May 17, 2014; Kansas City, MO, USA; Kansas City Royals center fielder Lorenzo Cain (6) is tagged out by Baltimore Orioles third baseman Manny Machado (13) in a rundown between second and third in the second inning at Kauffman Stadium. Mandatory Credit: Denny Medley-USA TODAY Sports

Baltimore Orioles Have Three-Hit Shutout Thrown Back at Them

One day after Chris Tillman dropped Kansas City on a three-hit shutout, Danny Duffy and the Royals stuck back against the Baltimore Orioles with the same. It was not a complete game for Duffy, who had a perfect game going through the first 20 batters until Adam Jones drove a single through the middle of the infield. The lefty gave up only two hits through seven innings, and then the lock-down Royals bullpen finished off the shutout and 1-0 victory.

Baltimore Orioles starter Bud Norris was nearly as effective, going 7.1 innings and yielding only four hits. Two of those hits were in the first inning. Pesky right-fielder Nori Aoki opened the game with an infield single, stole second, and then scored on a solid liner through the middle by Billy Butler.

That was it for the scoring in this game. Though the Orioles would load the bases in the ninth inning, they were unable to break through.

The old adage that “good pitching stops good hitting” is one that carries a tremendous amount of truth. But here is another truth: If you want to be the best of the best, you’ve got to find a way to beat great pitching. The Baltimore Orioles don’t really do that with any regularity. A guy having a very good night can pretty much shut them down.

The Baltimore Orioles are a tough and scrappy bunch; they hang around and compete. Over this Buck Showalter era they have become more like the Yankees in the sense of being tough in the final inning and at least threatening to come back. But until they find success in beating the best pitching, I fear they will not progress beyond being a marginal contender.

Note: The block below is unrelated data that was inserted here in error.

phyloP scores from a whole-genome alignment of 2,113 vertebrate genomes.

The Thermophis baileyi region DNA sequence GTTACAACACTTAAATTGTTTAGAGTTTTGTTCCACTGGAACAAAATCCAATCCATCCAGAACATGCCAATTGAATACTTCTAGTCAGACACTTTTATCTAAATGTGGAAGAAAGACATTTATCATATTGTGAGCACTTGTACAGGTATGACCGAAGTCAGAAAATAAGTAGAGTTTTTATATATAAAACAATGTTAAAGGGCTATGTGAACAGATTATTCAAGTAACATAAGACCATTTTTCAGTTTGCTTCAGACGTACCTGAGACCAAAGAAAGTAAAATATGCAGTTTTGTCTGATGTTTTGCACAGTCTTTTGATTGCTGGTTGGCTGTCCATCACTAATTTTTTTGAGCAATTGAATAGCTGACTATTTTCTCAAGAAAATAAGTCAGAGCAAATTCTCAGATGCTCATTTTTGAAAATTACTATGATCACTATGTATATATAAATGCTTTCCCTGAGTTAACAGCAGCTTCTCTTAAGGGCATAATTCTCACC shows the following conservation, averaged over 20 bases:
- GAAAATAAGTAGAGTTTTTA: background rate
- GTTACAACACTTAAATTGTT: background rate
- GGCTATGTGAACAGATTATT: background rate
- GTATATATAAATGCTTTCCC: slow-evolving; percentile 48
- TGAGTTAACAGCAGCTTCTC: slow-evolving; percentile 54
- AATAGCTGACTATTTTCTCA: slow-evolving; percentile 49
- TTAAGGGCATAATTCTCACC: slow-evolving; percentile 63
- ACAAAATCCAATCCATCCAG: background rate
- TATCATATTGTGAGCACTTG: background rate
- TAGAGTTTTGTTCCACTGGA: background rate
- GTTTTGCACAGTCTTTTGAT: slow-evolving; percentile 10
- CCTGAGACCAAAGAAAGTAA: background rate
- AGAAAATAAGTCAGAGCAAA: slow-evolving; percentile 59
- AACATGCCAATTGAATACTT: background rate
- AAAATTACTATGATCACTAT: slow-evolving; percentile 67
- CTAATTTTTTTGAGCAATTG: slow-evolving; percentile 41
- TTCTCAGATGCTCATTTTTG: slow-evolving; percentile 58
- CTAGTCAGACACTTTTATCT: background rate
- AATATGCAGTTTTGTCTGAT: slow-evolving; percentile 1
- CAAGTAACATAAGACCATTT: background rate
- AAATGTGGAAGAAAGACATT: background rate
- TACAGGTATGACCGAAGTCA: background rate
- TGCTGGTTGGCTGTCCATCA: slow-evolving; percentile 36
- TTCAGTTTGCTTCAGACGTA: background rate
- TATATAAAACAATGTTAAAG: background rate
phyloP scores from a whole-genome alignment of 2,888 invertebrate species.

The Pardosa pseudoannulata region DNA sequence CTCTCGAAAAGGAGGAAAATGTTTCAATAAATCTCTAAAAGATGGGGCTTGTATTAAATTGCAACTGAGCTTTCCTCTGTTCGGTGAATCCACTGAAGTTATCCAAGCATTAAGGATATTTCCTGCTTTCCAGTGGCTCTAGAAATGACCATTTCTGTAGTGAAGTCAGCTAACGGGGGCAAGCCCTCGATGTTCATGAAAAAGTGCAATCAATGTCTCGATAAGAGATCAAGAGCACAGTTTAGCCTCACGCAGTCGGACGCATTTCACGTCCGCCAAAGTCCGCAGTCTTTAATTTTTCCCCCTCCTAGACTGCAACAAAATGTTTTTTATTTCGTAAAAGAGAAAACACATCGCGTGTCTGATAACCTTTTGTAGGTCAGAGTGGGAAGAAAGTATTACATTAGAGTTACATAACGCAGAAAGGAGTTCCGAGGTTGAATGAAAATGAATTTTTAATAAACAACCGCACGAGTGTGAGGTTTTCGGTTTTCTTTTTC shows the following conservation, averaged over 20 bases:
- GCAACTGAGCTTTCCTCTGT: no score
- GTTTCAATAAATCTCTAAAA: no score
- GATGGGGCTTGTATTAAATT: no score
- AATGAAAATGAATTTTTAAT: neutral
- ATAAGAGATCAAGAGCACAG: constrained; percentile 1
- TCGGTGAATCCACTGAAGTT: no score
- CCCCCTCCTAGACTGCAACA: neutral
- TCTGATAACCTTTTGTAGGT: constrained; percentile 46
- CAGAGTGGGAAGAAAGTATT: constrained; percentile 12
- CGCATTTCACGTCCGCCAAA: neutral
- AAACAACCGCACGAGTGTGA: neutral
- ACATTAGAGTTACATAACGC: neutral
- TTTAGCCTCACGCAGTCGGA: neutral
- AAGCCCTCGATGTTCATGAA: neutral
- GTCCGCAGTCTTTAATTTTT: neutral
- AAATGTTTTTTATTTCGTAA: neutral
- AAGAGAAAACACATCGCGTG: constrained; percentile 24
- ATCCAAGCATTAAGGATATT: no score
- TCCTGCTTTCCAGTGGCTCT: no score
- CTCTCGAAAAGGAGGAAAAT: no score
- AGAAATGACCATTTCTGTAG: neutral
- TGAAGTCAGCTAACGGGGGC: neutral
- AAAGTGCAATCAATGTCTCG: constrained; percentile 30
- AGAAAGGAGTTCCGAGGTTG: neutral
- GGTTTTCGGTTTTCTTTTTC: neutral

In Sunday’s season finale with the Royals, the Orioles will send Ubaldo Jimenez to the mound to continue the recent run of good starting pitching. Just as advertised, Ubaldo had a lousy month of April with promises to turn it all around in May. Indeed. In this three starts this month, Jimenez has given up one run in 19.2 innings. Cutting down on the walks has done as much as anything to facilitate the turn-around. The stuff is fantastic, but pitch command is everything.

Jimenez will be making his 11th career start against the Royals. He is 4-3 against them with a 3.79 ERA. Typically for Ubaldo, he has given up a reasonable number of 58 hits in 57 innings, but again – 27 walks also.

Kansas City hitters have a very mixed bag of successes and struggles against Jimenez. Eric Hosmer is 9-for-23 with two homers, Billy Butler 7-for-25 with one home, and Lorenzo Cain 5-for-12 with a homer. But Alex Gordon is 6-for-26, Alcides Escobar 4-for-25, Salvador Perez 2-for-16, Omar Infante 2-for-16, and Mike Moustakas 4-for-26.

The Orioles will be facing their old familiar nemesis James Shields. The veteran is 5-3 this season with a 2.54 ERA. This will be his 10th start of the season and he already has seven quality starts. Only the Tigers have had any sort of decent game against him so far in 2014 … but lots of folks have had bad games against Detroit this year.

Over his career, Shields has pitched almost a full season worth of games against the Baltimore Orioles. In 25 starts over 169 innings, he is 10-7 with an ERA of 3.51.

With so many games in the AL East, there are some unusually large numbers to note of matchups between Shields and Orioles hitters. Nick Markakis is 20-for-68 (.294) with five doubles and two homers, and Adam Jones is 13-for-42 (.310) with five doubles and a homer. Beyond those high numbers, Chris Davis is 4-for-12 with two homers, Nelson Cruz 6-for-22 with a homer, and J.J. Hardy is 2-for-15.

Tags: Baltimore Orioles Bud Norris Danny Duffy